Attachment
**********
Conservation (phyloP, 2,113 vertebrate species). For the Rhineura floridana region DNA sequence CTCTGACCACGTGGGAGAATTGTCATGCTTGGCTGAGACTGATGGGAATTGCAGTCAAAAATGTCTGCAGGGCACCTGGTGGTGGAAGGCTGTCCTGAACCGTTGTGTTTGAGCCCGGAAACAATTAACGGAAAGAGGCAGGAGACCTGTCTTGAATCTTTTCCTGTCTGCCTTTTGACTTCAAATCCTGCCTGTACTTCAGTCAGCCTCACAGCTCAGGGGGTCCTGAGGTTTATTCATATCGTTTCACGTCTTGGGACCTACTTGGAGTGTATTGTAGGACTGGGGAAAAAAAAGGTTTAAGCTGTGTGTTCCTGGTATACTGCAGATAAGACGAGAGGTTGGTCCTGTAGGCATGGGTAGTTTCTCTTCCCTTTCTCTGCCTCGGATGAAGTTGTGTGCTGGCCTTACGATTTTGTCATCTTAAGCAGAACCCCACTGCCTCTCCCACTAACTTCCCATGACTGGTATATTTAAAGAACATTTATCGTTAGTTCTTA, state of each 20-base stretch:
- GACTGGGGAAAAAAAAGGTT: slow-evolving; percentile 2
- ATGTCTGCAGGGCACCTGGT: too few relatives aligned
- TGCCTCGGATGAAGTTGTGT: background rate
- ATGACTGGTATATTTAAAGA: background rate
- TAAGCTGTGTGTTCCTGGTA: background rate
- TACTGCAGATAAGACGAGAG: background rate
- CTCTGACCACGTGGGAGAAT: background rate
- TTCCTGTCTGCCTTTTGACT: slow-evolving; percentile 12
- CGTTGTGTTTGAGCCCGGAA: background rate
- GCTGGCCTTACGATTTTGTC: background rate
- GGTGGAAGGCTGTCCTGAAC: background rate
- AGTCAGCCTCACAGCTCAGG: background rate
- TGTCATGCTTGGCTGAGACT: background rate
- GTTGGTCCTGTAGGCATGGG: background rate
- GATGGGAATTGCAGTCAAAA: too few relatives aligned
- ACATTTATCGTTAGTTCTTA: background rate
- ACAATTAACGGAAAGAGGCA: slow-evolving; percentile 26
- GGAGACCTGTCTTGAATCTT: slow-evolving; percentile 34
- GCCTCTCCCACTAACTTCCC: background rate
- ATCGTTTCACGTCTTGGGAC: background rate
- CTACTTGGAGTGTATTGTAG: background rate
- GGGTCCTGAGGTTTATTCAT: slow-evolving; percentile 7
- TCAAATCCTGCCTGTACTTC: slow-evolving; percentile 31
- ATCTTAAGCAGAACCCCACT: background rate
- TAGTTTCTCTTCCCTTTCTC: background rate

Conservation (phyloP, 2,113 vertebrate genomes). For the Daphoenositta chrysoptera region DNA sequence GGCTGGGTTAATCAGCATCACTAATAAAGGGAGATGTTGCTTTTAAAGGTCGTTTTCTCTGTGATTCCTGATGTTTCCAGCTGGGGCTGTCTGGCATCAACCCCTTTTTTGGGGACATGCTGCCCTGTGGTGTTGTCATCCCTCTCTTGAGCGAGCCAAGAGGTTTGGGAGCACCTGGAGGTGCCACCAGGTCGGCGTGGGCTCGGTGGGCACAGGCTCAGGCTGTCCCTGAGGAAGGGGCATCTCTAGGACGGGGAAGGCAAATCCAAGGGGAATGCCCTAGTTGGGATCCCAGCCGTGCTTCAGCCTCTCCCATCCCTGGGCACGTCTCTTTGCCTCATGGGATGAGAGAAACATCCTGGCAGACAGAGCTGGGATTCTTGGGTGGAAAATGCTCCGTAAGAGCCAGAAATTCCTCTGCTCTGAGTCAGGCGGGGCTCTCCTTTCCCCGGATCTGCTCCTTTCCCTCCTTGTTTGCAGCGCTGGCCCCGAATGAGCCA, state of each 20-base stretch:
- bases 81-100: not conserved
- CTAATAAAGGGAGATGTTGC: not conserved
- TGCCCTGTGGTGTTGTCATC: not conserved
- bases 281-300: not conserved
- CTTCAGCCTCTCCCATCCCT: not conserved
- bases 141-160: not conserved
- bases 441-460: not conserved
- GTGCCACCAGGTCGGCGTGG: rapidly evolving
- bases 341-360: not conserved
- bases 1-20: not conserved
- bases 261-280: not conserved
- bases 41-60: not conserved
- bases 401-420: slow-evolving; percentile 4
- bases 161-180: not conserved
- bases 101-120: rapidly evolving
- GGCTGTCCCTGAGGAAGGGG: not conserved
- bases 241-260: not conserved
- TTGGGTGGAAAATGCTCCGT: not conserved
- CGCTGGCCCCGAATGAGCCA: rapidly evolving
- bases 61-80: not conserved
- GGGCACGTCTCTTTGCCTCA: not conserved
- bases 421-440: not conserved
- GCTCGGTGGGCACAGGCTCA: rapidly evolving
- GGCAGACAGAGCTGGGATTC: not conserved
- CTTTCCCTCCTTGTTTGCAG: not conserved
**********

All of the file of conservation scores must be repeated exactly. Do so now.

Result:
Conservation (phyloP, 2,113 vertebrate species). For the Rhineura floridana region DNA sequence CTCTGACCACGTGGGAGAATTGTCATGCTTGGCTGAGACTGATGGGAATTGCAGTCAAAAATGTCTGCAGGGCACCTGGTGGTGGAAGGCTGTCCTGAACCGTTGTGTTTGAGCCCGGAAACAATTAACGGAAAGAGGCAGGAGACCTGTCTTGAATCTTTTCCTGTCTGCCTTTTGACTTCAAATCCTGCCTGTACTTCAGTCAGCCTCACAGCTCAGGGGGTCCTGAGGTTTATTCATATCGTTTCACGTCTTGGGACCTACTTGGAGTGTATTGTAGGACTGGGGAAAAAAAAGGTTTAAGCTGTGTGTTCCTGGTATACTGCAGATAAGACGAGAGGTTGGTCCTGTAGGCATGGGTAGTTTCTCTTCCCTTTCTCTGCCTCGGATGAAGTTGTGTGCTGGCCTTACGATTTTGTCATCTTAAGCAGAACCCCACTGCCTCTCCCACTAACTTCCCATGACTGGTATATTTAAAGAACATTTATCGTTAGTTCTTA, state of each 20-base stretch:
- GACTGGGGAAAAAAAAGGTT: slow-evolving; percentile 2
- ATGTCTGCAGGGCACCTGGT: too few relatives aligned
- TGCCTCGGATGAAGTTGTGT: background rate
- ATGACTGGTATATTTAAAGA: background rate
- TAAGCTGTGTGTTCCTGGTA: background rate
- TACTGCAGATAAGACGAGAG: background rate
- CTCTGACCACGTGGGAGAAT: background rate
- TTCCTGTCTGCCTTTTGACT: slow-evolving; percentile 12
- CGTTGTGTTTGAGCCCGGAA: background rate
- GCTGGCCTTACGATTTTGTC: background rate
- GGTGGAAGGCTGTCCTGAAC: background rate
- AGTCAGCCTCACAGCTCAGG: background rate
- TGTCATGCTTGGCTGAGACT: background rate
- GTTGGTCCTGTAGGCATGGG: background rate
- GATGGGAATTGCAGTCAAAA: too few relatives aligned
- ACATTTATCGTTAGTTCTTA: background rate
- ACAATTAACGGAAAGAGGCA: slow-evolving; percentile 26
- GGAGACCTGTCTTGAATCTT: slow-evolving; percentile 34
- GCCTCTCCCACTAACTTCCC: background rate
- ATCGTTTCACGTCTTGGGAC: background rate
- CTACTTGGAGTGTATTGTAG: background rate
- GGGTCCTGAGGTTTATTCAT: slow-evolving; percentile 7
- TCAAATCCTGCCTGTACTTC: slow-evolving; percentile 31
- ATCTTAAGCAGAACCCCACT: background rate
- TAGTTTCTCTTCCCTTTCTC: background rate

Conservation (phyloP, 2,113 vertebrate genomes). For the Daphoenositta chrysoptera region DNA sequence GGCTGGGTTAATCAGCATCACTAATAAAGGGAGATGTTGCTTTTAAAGGTCGTTTTCTCTGTGATTCCTGATGTTTCCAGCTGGGGCTGTCTGGCATCAACCCCTTTTTTGGGGACATGCTGCCCTGTGGTGTTGTCATCCCTCTCTTGAGCGAGCCAAGAGGTTTGGGAGCACCTGGAGGTGCCACCAGGTCGGCGTGGGCTCGGTGGGCACAGGCTCAGGCTGTCCCTGAGGAAGGGGCATCTCTAGGACGGGGAAGGCAAATCCAAGGGGAATGCCCTAGTTGGGATCCCAGCCGTGCTTCAGCCTCTCCCATCCCTGGGCACGTCTCTTTGCCTCATGGGATGAGAGAAACATCCTGGCAGACAGAGCTGGGATTCTTGGGTGGAAAATGCTCCGTAAGAGCCAGAAATTCCTCTGCTCTGAGTCAGGCGGGGCTCTCCTTTCCCCGGATCTGCTCCTTTCCCTCCTTGTTTGCAGCGCTGGCCCCGAATGAGCCA, state of each 20-base stretch:
- bases 81-100: not conserved
- CTAATAAAGGGAGATGTTGC: not conserved
- TGCCCTGTGGTGTTGTCATC: not conserved
- bases 281-300: not conserved
- CTTCAGCCTCTCCCATCCCT: not conserved
- bases 141-160: not conserved
- bases 441-460: not conserved
- GTGCCACCAGGTCGGCGTGG: rapidly evolving
- bases 341-360: not conserved
- bases 1-20: not conserved
- bases 261-280: not conserved
- bases 41-60: not conserved
- bases 401-420: slow-evolving; percentile 4
- bases 161-180: not conserved
- bases 101-120: rapidly evolving
- GGCTGTCCCTGAGGAAGGGG: not conserved
- bases 241-260: not conserved
- TTGGGTGGAAAATGCTCCGT: not conserved
- CGCTGGCCCCGAATGAGCCA: rapidly evolving
- bases 61-80: not conserved
- GGGCACGTCTCTTTGCCTCA: not conserved
- bases 421-440: not conserved
- GCTCGGTGGGCACAGGCTCA: rapidly evolving
- GGCAGACAGAGCTGGGATTC: not conserved
- CTTTCCCTCCTTGTTTGCAG: not conserved